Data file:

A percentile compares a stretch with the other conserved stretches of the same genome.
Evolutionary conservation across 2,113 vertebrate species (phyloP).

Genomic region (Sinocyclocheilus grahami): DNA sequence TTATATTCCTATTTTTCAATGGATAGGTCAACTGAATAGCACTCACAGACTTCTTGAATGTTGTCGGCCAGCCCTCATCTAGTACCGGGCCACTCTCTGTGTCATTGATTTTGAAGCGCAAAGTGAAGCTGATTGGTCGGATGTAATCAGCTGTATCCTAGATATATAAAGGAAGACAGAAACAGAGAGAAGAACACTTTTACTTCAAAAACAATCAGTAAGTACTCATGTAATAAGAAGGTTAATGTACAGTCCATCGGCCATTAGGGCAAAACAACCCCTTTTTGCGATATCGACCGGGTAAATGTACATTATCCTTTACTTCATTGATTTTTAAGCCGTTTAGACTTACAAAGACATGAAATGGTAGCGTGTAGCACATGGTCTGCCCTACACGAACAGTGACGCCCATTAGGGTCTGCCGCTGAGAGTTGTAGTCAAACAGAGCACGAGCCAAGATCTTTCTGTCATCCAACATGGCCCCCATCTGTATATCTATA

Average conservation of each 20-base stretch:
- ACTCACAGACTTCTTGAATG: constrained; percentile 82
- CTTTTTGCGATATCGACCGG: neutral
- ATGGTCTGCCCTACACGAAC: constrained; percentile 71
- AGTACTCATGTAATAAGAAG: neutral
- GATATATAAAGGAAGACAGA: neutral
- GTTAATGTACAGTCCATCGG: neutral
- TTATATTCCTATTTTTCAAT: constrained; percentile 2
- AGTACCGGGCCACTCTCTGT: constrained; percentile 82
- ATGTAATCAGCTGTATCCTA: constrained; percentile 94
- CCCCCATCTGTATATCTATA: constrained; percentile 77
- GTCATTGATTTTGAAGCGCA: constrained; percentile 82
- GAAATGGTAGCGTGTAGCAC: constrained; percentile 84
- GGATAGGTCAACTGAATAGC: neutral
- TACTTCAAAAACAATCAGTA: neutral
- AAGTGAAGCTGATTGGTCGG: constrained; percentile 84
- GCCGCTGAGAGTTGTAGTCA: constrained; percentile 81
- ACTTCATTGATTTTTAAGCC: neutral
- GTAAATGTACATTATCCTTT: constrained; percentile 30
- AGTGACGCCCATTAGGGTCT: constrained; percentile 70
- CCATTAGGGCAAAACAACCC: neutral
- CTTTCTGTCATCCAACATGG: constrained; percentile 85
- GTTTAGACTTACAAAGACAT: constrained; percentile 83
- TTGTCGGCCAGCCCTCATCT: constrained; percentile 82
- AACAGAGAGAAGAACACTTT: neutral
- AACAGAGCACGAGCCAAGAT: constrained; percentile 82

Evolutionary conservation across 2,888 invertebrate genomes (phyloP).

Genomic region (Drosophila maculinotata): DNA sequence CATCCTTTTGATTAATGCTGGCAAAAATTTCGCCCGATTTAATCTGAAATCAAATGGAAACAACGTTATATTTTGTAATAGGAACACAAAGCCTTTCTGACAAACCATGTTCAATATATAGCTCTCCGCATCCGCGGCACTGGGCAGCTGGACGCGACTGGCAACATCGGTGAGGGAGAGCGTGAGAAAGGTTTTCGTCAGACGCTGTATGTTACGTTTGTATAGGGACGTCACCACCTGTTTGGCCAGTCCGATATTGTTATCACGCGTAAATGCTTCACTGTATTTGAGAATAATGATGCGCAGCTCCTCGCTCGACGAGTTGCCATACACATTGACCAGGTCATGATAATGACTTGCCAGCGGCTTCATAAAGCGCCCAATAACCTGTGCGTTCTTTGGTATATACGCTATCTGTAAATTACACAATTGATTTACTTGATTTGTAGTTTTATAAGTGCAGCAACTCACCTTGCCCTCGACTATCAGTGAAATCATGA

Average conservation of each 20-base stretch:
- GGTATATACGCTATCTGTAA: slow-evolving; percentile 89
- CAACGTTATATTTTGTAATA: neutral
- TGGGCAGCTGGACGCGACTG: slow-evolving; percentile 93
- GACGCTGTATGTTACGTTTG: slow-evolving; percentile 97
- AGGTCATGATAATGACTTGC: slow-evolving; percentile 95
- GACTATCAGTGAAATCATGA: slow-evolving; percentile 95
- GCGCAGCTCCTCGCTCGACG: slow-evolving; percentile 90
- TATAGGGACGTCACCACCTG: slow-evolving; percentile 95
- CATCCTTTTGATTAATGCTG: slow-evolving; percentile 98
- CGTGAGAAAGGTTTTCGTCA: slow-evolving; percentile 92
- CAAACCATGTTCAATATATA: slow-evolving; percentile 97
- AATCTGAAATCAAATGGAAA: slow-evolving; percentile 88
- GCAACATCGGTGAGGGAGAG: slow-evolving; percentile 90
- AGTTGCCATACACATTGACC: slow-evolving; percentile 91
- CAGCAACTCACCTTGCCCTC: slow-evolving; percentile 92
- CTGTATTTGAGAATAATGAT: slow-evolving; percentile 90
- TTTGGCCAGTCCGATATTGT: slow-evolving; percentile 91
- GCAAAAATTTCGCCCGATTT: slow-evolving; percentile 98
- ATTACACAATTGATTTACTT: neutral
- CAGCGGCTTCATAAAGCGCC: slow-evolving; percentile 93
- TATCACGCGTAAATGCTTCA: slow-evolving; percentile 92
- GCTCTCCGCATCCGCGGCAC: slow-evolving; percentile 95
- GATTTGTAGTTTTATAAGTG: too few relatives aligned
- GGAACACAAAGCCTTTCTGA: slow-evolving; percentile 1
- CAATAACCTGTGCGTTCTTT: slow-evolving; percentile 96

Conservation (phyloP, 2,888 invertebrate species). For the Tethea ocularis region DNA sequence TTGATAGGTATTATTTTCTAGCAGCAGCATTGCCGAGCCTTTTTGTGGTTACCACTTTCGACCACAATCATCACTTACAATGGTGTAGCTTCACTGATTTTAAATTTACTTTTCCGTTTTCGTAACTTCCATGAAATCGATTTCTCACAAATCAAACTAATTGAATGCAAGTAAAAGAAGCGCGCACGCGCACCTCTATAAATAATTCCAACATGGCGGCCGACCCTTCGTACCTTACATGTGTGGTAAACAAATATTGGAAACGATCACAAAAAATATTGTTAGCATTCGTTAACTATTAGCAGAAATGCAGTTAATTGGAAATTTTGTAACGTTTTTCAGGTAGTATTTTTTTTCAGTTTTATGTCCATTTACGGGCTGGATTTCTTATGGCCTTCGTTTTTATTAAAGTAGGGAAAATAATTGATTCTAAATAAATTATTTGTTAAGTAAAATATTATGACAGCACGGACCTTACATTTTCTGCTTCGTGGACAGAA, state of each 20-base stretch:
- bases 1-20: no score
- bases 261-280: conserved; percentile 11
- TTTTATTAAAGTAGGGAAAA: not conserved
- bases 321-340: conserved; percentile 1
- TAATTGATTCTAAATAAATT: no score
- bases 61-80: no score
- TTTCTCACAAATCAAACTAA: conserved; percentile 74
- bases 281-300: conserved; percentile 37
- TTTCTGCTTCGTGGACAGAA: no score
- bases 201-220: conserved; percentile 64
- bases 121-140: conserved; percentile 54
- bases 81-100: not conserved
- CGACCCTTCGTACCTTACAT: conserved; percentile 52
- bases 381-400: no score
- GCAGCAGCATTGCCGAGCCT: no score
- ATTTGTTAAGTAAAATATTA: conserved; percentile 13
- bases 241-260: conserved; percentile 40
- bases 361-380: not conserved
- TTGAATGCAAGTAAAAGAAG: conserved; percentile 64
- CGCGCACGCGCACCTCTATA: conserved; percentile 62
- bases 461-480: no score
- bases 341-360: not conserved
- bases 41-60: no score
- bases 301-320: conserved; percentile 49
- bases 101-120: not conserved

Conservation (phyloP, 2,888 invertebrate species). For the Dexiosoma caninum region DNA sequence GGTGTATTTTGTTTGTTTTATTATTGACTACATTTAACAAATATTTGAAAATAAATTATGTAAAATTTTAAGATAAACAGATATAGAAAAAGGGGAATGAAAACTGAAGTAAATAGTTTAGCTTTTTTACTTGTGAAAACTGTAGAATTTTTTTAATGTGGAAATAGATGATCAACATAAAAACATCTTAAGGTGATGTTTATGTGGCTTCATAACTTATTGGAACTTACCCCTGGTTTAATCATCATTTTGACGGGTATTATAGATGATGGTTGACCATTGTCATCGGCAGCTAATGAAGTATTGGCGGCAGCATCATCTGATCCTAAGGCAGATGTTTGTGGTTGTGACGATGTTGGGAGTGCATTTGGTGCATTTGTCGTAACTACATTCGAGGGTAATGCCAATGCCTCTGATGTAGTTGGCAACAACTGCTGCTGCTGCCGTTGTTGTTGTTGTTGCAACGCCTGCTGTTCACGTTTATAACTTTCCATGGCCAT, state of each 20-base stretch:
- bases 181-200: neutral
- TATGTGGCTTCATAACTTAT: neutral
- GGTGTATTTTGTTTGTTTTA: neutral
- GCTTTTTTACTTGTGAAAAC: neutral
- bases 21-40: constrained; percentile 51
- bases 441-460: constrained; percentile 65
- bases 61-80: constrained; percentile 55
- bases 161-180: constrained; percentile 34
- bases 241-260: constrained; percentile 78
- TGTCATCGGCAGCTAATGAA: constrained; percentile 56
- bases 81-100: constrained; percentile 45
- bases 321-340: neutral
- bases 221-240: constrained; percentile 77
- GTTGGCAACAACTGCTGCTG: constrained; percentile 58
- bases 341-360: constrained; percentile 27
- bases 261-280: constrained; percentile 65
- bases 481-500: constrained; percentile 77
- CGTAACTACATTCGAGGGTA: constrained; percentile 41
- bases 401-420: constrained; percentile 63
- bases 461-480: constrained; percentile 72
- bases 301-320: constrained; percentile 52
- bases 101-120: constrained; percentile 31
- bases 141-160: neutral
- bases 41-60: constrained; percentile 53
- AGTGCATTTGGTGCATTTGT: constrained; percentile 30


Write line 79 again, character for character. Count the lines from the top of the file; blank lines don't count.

- bases 461-480: no score